The Indian media has become unhinged over the last decade. The popular endorsement of Hindutva through the BJP’s electoral success has meant the declaration of open season on India’s minorities and especially its Muslims. We can partly attribute the media’s unwillingness to examine the government’s performance to the large sums of money released as advertising by the Directorate of Audio Visual Publicity in a shrinking advertising market. But that does not explain the clear communal skew of coverage.

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This is gratuitous, malicious and aimed at a viewership that is being soaked in prejudice and hatred. It has produced long-term damage which cannot be undone except perhaps generationally.

You talk of religious majoritarianism in the book. Does Modi’s India of 2021 remind you of General Zia ul Haq’s Pakistan of 1986?

There are some similarities in terms of the targeting of minorities and marginalised groups through law. Zia-ul-Haq’s religious bigotry does not appear to have been as popular as Modi’s. Certainly Zia did not have democratic endorsement as Modi does. That is why Pakistan’s law on rape could be returned from shariah back to the penal code without much opposition. The order on banning interest (riba) from the banking system has never been implemented. The hudood punishments of stoning and amputation exist on paper but are frozen, as modern scholars and jurists have advised.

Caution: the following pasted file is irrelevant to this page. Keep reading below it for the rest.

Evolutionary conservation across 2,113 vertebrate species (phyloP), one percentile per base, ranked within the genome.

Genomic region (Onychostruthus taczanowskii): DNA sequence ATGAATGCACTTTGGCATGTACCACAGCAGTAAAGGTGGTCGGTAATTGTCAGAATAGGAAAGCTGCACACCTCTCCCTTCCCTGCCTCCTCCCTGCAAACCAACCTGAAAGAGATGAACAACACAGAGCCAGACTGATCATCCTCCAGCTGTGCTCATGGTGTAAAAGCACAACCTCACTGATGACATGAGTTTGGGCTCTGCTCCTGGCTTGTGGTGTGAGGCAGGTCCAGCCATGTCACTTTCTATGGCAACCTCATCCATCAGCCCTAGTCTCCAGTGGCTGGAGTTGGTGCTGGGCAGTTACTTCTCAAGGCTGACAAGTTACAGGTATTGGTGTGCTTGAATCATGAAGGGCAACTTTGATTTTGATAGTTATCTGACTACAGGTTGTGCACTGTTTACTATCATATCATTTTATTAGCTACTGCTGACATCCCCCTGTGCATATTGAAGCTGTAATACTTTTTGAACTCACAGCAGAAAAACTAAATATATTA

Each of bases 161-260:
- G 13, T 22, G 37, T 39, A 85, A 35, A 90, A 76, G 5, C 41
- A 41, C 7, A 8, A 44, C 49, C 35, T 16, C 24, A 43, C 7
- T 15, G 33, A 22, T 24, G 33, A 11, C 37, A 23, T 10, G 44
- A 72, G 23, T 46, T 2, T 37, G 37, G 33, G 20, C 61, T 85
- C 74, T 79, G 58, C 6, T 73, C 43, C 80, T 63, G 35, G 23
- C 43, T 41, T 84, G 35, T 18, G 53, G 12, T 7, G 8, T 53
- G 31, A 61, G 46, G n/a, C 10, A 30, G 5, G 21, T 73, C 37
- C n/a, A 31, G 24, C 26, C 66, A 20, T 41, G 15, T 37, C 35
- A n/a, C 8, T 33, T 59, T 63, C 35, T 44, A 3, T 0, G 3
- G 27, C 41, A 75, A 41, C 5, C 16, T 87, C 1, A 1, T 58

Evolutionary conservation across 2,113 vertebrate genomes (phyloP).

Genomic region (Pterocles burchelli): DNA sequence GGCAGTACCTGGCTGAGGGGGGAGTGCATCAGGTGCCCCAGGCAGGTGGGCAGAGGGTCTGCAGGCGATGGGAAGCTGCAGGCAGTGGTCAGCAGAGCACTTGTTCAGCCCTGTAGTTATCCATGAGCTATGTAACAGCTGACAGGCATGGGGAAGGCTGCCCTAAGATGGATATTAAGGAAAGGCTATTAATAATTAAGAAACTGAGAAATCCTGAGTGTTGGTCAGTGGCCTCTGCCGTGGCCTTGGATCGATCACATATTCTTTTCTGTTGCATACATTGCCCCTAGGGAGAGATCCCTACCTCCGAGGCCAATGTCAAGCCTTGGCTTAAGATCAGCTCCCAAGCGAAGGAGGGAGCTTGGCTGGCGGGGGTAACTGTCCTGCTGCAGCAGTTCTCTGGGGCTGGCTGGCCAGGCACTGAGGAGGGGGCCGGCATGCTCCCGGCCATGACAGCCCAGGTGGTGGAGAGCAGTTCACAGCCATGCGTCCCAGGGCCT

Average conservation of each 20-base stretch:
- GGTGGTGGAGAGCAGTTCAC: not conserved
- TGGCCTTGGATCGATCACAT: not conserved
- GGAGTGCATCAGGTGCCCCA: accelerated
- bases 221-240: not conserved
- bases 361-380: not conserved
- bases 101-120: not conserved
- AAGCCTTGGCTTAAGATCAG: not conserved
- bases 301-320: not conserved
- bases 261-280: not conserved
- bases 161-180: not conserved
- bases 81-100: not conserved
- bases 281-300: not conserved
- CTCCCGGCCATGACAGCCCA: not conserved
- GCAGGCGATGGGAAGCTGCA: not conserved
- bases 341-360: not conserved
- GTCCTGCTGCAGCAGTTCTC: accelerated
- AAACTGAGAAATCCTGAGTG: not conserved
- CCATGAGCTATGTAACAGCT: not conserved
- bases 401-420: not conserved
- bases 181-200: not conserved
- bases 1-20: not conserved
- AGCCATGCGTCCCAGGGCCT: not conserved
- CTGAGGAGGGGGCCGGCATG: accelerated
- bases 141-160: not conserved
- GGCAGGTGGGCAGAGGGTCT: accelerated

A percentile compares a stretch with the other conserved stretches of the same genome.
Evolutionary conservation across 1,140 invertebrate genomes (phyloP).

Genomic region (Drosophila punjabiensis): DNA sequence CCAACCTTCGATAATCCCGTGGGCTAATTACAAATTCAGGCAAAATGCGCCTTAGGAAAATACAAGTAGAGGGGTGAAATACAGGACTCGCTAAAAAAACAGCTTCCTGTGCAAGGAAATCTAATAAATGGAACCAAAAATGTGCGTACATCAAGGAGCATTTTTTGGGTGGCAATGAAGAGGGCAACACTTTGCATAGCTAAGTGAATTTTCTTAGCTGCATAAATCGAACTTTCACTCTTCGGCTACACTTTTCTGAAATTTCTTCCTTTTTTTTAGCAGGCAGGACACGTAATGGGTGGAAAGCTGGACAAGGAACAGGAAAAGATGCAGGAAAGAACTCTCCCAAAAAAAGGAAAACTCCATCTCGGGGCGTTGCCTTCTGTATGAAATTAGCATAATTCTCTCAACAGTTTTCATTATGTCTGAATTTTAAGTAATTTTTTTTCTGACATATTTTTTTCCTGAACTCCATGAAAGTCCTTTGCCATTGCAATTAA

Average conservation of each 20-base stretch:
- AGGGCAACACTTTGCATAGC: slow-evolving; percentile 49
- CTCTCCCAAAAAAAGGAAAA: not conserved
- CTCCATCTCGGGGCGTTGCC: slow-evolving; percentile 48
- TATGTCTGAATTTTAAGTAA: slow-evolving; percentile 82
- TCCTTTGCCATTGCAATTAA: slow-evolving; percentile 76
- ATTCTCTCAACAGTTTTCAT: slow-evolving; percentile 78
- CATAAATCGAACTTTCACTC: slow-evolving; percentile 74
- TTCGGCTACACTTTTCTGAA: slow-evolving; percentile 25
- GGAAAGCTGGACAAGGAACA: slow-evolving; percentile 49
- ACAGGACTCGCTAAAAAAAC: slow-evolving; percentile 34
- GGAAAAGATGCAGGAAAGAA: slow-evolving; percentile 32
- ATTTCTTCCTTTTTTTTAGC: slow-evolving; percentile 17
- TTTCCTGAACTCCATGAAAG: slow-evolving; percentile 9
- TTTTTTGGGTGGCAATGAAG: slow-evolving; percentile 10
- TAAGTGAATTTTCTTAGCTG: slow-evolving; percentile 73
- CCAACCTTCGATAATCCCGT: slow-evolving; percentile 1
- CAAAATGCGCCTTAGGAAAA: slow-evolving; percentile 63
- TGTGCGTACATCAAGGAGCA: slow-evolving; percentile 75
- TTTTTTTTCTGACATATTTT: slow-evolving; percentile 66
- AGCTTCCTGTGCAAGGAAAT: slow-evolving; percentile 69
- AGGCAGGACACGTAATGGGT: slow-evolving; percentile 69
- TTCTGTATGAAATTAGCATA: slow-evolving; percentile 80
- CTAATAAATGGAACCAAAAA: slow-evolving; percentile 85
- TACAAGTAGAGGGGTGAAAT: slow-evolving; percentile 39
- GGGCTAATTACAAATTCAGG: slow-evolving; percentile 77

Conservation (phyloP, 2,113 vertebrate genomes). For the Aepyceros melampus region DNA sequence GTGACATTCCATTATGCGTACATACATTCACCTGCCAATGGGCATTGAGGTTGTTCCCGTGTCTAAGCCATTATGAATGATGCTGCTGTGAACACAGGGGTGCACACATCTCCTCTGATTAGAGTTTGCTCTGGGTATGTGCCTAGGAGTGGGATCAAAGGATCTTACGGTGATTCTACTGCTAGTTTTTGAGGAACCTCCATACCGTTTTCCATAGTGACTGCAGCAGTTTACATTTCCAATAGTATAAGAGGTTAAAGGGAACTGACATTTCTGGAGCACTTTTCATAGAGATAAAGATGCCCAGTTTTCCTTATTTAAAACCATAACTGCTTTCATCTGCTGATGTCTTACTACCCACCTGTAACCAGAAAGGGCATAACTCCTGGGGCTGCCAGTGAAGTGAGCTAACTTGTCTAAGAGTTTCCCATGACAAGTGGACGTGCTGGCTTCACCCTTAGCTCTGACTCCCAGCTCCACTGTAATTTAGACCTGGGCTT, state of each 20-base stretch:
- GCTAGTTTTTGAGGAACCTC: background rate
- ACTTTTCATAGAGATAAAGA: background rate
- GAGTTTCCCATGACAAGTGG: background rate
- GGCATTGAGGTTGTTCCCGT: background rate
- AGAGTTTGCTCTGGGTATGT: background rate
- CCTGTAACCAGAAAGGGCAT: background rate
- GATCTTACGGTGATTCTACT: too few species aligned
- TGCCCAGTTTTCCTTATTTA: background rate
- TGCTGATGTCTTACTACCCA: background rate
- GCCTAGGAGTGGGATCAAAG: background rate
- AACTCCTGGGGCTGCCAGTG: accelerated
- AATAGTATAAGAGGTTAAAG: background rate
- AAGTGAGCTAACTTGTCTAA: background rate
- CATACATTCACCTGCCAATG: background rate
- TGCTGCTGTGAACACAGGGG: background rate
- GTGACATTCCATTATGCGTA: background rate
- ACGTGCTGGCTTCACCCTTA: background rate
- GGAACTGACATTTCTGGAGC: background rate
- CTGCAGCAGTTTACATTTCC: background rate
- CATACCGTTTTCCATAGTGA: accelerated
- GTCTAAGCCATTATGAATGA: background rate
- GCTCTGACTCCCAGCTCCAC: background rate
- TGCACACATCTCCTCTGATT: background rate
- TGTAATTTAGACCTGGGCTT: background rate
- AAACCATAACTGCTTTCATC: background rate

In India, on the other hand, the pushing of a set of anti-minority laws intruding into their personal freedoms has popular appeal and encouraged society to accept Muslim lynching as a regular phenomenon, to stop Muslim and Christian prayer and to harass Muslim hoteliers, hawkers and shopkeepers. The total exclusion of Muslims from politics also receives popular endorsement here. Today Pakistan is secularising in some ways while India is moving away from secularism. Much of this will remain with us in the future because society has become fully infected.

We have seen 97 per cent of cow-related violence in independent India has taken place after 2014. How does one explain this, considering the cow has been held sacred for long?

Cow slaughter is part of the agriculture economy. After [the advent of] tractors, there is no use for the male calf and to keep it is a cost. This has always been understood and accepted by the communities in agriculture. The Prime Minister pushed for legislation criminalising the possession of beef, which came in 2015 in BJP States, after which the lynchings began. The law is the trigger.

Also read: ‘The cow was neither unslayable nor sacred in the Vedic period’

Something similar may be observed in the attacks on inter-faith marriage after the so-called “love jehad” laws in five BJP States after 2018. The state in India is pushing violence against its minorities by the passing of laws such as these. Gujarat’s punishment for cattle slaughter, which is ostensibly an economic crime, is life imprisonment. The laws are intended to demonise Muslims and this they have done successfully.

Finally, what price has India paid for the Modi years?

Two vectors are apparent. The first is on the side of the economy. India is not on its way to becoming the next China, leave alone becoming a developed nation. Under Modi the economy has (reached) a trajectory where mass poverty will continue, mass unemployment will be the norm as it has already become, and a handful of people will control the majority of resources and wealth as has also already happened.

The second is on the side of society. We will remain divided, minorities will remain forcibly ghettoised, the population will remain obsessed with religious differences and symbols, and accepting of violence. Modi’s Hindutva has encouraged the state to devolve its monopoly over the use of force while a complicit or terrified judiciary has abdicated its responsibility. Hindutva mobs rule in India today and will for the foreseeable future.